Agenda will publish a journal focussing on the topic of Women and ICTs
in May 2007.
This Agenda journal will explore how women can take advantage of the ICT revolution and what women’s obstacles are to using ICTs.
Proposed contributions should cover one or more of the following key
areas from a women’s rights or feminism perspective:
What opportunities will ICTs offer women in achieving the Millennium
What are the obstacles to using ICTs to economically empower women?
How can ICTs empower women in the informal economy?
How can ICT policies be engendered?
What are the dangers of creating a digital divide, a disparity between
those who make use of ICTs efficiently and effectively, and those who do
Do women in Africa have the capacity and skills to make effective
use of ICTs?
The ICT revolution has only really impacted the major cities so far - how can we deploy a sustainable ICT infrastructure that empowers marginalised people living in rural areas, particularly women?
Contributions need to be written in English language and in a style
accessible to a wide audience. Please submit abstracts to
All submissions must contain the following:
Specify the specific key area you would like to write on
Provide a 200-300 word overview/abstract
Provide full contact details: your name, institution/organisation, telephone, email and the country in which you reside/country of origin
Deadline: Please submit no later than 28 January 2007.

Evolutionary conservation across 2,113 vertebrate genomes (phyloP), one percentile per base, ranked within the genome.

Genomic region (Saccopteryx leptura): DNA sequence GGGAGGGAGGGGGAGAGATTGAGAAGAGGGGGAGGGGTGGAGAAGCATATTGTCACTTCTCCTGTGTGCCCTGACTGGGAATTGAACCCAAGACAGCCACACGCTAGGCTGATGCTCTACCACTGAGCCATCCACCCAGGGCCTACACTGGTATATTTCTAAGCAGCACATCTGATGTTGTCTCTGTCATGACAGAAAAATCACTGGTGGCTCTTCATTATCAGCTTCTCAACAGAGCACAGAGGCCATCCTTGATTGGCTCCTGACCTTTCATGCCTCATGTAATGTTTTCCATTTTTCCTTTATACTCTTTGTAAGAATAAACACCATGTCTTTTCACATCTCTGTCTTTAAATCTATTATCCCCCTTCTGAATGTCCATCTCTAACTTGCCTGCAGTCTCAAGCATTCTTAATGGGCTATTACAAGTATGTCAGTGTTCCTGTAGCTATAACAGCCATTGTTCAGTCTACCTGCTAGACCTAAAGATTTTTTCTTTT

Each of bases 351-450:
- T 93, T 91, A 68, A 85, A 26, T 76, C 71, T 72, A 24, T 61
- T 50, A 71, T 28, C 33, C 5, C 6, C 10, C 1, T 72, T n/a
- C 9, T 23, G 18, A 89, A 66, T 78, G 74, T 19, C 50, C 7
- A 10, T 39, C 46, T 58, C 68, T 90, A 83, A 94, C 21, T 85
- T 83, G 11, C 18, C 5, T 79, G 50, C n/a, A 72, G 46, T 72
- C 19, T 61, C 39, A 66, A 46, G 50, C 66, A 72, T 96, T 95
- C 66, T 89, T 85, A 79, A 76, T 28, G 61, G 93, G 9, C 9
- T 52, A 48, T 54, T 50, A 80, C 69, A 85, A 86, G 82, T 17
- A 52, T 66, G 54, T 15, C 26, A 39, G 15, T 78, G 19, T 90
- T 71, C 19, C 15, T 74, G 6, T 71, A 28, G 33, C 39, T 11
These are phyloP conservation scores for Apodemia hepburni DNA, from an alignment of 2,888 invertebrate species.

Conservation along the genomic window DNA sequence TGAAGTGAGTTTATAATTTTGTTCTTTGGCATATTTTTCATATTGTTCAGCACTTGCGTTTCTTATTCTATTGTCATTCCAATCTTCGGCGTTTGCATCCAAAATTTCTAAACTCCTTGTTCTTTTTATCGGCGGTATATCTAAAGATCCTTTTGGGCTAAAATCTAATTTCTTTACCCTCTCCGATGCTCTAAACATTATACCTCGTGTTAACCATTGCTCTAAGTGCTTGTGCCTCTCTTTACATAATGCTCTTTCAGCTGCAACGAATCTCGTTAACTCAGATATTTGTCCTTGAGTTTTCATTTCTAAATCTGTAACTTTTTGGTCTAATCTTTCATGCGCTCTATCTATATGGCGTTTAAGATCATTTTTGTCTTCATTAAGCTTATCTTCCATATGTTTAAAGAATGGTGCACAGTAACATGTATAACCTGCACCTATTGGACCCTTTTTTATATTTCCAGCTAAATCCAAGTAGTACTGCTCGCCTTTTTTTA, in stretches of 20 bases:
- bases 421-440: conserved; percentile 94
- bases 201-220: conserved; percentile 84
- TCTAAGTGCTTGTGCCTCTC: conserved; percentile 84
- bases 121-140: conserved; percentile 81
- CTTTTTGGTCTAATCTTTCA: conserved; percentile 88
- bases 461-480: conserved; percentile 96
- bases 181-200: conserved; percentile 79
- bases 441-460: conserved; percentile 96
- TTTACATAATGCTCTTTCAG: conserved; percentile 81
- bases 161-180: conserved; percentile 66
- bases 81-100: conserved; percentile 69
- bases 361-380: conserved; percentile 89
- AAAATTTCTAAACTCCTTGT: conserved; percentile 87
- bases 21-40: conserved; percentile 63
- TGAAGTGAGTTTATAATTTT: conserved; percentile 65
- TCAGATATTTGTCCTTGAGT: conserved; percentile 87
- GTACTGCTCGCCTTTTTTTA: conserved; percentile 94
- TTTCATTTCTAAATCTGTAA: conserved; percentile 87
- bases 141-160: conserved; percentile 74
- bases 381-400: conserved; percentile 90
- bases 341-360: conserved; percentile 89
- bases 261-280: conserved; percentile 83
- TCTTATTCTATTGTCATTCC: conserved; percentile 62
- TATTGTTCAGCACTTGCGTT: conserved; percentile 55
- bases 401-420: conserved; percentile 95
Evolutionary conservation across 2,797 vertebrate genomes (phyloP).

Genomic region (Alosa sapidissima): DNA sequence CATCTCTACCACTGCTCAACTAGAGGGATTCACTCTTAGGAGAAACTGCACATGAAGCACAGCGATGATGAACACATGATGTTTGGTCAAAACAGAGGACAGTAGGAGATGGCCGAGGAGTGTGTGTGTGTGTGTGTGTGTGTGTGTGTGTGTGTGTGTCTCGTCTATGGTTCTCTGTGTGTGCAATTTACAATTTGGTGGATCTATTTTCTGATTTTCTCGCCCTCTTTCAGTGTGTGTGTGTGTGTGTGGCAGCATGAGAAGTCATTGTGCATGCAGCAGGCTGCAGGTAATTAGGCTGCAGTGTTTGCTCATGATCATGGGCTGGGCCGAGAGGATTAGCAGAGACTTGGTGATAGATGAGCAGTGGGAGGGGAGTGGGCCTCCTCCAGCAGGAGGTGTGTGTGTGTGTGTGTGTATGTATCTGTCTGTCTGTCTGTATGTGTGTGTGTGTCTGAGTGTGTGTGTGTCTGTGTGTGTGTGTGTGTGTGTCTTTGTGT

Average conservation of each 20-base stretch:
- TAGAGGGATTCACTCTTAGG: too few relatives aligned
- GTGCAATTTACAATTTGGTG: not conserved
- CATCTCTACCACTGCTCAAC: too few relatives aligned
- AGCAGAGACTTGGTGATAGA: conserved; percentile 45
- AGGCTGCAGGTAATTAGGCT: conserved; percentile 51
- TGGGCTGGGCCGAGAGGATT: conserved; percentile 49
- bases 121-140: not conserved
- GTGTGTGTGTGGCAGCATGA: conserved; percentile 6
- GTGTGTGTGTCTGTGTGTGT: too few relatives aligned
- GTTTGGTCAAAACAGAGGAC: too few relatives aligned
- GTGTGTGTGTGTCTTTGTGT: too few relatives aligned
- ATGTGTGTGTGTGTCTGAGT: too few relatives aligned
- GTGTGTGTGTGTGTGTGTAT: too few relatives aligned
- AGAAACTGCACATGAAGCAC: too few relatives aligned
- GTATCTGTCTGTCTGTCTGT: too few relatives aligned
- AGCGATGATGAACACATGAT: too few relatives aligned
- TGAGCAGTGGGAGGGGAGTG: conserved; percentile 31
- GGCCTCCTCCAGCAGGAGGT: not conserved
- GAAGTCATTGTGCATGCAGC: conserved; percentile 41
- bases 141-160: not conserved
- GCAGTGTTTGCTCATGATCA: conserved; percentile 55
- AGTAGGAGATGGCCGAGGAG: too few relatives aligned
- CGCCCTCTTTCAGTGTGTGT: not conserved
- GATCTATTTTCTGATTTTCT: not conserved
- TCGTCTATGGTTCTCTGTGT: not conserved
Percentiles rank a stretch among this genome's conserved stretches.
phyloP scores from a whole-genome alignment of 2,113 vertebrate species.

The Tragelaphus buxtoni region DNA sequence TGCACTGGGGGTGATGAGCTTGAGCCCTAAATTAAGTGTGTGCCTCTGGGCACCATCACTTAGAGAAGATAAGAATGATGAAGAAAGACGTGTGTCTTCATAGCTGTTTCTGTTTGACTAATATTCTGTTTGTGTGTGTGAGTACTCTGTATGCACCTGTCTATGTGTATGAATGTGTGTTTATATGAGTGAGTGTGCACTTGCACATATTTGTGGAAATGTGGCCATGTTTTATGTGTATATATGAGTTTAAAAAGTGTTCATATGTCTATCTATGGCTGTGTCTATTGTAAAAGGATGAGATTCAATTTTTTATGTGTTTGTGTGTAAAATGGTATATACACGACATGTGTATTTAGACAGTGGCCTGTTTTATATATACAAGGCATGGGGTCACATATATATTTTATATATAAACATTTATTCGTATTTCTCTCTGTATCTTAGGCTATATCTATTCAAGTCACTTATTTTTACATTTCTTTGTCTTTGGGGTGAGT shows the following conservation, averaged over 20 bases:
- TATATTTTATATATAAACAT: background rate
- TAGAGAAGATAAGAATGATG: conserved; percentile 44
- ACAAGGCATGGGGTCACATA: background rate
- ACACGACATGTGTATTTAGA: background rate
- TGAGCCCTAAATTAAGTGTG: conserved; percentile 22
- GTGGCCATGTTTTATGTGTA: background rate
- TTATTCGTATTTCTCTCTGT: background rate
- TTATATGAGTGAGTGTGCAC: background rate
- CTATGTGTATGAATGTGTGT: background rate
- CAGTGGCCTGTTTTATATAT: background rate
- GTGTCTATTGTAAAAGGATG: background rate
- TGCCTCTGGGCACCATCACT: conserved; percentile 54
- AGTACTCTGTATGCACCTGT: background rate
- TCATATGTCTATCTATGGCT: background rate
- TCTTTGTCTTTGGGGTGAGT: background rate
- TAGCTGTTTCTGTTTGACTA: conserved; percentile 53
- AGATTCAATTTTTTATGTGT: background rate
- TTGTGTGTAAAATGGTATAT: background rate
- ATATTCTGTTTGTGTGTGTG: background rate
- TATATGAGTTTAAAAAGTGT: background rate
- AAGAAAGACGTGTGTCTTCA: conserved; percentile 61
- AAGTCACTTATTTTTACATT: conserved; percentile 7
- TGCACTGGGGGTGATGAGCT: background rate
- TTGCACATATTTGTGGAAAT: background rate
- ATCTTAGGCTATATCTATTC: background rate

ICTs are key tools to transform the way women live, and the way
development takes place. The use of ICTs enables more information to be
found, retrieved and disseminated faster than ever before – it means we
are moving to an information- and knowledge-based society. ICTs have
many potential benefits for women, for example an increased ability to
work from home, improved employment opportunities in the fast-growing IT sector, improved global market access through e-commerce and improved access of women, especially rural women, to distance learning and distance work programme.
Yet, ICT use remains difficult, if not impossible, for the majority of
women worldwide. Women often find themselves at a disadvantage, whether through a perception that technology is a male domain or due to lack of skills, education, opportunity or access to finance. There is also a
lack of gendered access to ICTs and ICT training - especially for rural
women; a lack of awareness of women to the benefits of ICTs and language barriers to the use of ICTs for non-native speakers of English.
There are multiple challenges to ICTs becoming a positive force for
women’s economic empowerment, including the large percentage of women in developing countries who work in the informal sector; the lack of support for women working in the formal sector and the lack of
infrastructure in developing countries for conducting e-commerce. Engendering ICTs is not merely about greater use of ICTs by women. It is about transforming the ICT systems using a rights-based approach.